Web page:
Swedish climate campaigner Greta Thunberg launched a campaign that has echoed among young people worldwide
Stockholm (AFP) - Swedish climate activist and global star Greta Thunberg understood climate change at an early age and has rallied youths around the world and parents to her cause, sparking criticism along the way.
In less than a year the now 16-year-old's humble "climate strike" has become a global movement and set her up as a potential 2019 Nobel Peace Prize laureate.
As her strict climate ethos prevents her from flying she is preparing to travel to the New York UN Climate Summit on September 23 by sailboat.
Thunberg's climate struggle began quietly in August 2018 when she skipped school for the first three weeks, and then on Fridays to spend the day outside Sweden's parliament with a sign labelled "School strike for climate".
Swedish media, at the time occupied by upcoming parliamentary elections, didn't pay much attention to the young girl's message, but only at first.
Since then Greta, most often seen wearing her hair in tightly knit braids, has diligently continued her weekly protest until recently.
"I’m planning to continue until Sweden is in line with the Paris agreement and that might take a while," she told AFP TV in late 2018.
Her demands have attracted attention and she has been asked to address global leaders, and adorned the cover of international magazines such as Time and Vogue.
Around the world, young activists have heard the call and modelled protests of their own after Greta's, leading to both praise and criticism.
"We are after all just children. You don't have to listen to us," she said during a speech to France's National Assembly in July, responding to some of her critics, who had dismissed her as a "prophetess in shorts" and the "Justin Bieber of ecology".
- Climate conscious family -
It was in school, when Greta Thunberg was about "eight or nine," that her interest in climate issues was first piqued.
"My teachers told me that I should save paper and turn off the lights. I asked them why and they said because there’s something called climate change and global warming, caused by humans," Greta told AFP.
The notion was strange to the young girl, who felt that if that was the case, "then we would not be talking about anything else".
Since then she has stopped eating meat, drinking milk and buying new things, unless "absolutely necessary".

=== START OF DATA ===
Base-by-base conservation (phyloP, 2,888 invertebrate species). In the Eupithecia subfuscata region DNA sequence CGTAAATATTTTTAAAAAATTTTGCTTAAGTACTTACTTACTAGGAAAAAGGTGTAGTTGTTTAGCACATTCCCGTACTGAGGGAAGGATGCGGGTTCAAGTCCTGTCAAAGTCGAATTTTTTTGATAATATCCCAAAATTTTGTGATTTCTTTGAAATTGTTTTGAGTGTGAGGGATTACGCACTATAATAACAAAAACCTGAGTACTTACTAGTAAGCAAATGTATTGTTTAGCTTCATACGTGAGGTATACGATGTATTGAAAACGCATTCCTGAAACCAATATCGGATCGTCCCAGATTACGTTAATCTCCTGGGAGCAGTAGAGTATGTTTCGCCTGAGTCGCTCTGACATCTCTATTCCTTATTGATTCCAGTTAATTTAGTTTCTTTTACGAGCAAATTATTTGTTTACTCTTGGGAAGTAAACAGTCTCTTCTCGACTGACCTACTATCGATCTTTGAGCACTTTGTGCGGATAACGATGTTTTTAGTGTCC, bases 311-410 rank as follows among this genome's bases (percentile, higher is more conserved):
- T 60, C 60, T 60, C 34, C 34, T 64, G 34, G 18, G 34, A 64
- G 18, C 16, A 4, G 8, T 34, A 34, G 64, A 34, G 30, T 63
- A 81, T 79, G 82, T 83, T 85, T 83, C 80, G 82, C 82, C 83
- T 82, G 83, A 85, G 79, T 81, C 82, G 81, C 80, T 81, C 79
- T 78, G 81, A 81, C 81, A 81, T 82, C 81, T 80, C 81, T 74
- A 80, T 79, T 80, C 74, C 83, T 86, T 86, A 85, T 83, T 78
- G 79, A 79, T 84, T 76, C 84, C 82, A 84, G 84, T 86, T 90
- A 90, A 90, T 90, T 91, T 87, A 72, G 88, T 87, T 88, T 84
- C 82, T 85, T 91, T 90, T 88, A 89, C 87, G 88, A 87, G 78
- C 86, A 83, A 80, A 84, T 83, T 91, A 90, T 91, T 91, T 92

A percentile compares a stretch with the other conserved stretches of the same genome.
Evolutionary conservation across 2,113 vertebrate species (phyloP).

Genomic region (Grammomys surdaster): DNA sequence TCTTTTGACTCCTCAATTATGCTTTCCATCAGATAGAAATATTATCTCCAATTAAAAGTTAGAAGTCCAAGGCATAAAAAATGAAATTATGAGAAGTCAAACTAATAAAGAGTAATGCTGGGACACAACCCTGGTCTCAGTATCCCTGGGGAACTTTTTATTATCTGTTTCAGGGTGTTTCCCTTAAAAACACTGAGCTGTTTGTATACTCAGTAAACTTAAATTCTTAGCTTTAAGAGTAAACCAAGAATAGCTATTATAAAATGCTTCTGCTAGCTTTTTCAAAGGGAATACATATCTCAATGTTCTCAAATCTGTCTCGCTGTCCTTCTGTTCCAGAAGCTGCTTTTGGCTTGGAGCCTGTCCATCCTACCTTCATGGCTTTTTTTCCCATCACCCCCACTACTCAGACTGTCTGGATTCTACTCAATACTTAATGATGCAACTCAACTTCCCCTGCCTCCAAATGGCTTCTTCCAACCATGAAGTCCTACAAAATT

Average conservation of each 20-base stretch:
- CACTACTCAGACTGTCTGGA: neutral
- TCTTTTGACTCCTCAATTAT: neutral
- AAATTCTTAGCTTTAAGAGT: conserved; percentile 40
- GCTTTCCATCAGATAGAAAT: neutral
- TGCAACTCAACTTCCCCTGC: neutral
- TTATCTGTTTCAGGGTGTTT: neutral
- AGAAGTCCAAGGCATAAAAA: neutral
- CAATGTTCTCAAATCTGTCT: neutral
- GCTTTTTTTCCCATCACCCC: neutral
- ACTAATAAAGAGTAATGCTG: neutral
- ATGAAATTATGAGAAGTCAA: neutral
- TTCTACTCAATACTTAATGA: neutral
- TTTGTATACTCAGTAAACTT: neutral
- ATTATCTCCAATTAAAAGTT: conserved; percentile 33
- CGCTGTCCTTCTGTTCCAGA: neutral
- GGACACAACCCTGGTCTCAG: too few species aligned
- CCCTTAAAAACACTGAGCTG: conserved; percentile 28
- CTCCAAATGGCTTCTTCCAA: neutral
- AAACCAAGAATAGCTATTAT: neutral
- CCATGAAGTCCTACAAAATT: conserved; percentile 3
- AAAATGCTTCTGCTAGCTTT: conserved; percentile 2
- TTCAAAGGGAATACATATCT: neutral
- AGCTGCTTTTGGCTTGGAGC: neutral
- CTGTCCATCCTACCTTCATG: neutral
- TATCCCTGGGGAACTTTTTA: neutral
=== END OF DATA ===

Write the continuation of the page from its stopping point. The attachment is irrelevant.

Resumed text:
Greta's family, who lives in a spacious but cosy Stockholm apartment, has also made changes to their lifestyle.
As an opera singer, her mother Malena Ernman used to travel the world, but she has bowed to her daughter's cause and given up on flights, now performing only in Nordic countries.
Her mother, father Svante Thunberg, an actor turned producer, and younger sister Beata became aware of how much the climate issue weighed on Greta's shoulders when she became depressed.
At age 11 Greta stopped eating, started missing school and even stopped talking as the "existential threat" of climate change loomed overhead, her father said.
- 'It was worth it' -
When she was 12, Greta was diagnosed with Asperger syndrome, a mild form of autism.
"My brain works a bit differently so I see the world from a different perspective," Greta explained to AFP.
"I am very direct, I say it the way it is, and when I decide to do something, I do it without doubt," she continued, adding that she considers her condition a strength.
Greta, who graduated from the ninth grade in June, has had to catch up on her studies from abroad, due to her many travels.
That hasn't stopped her from getting mostly straight A's, with the exception of physical education and home economics.
"If I hadn't striked from school and travelled so much, I could have gotten an A in all subjects," she confessed to newspaper Dagens Nyheter in June.
"But it's worth it," she quickly added.
In late May, the teenage activist announced she would take a sabbatical year to visit the Americas for a series of meetings on the theme of climate change, a journey expected to last several months.
"We have to take the opportunity to act now because it may be too late in just a year," she warned in December.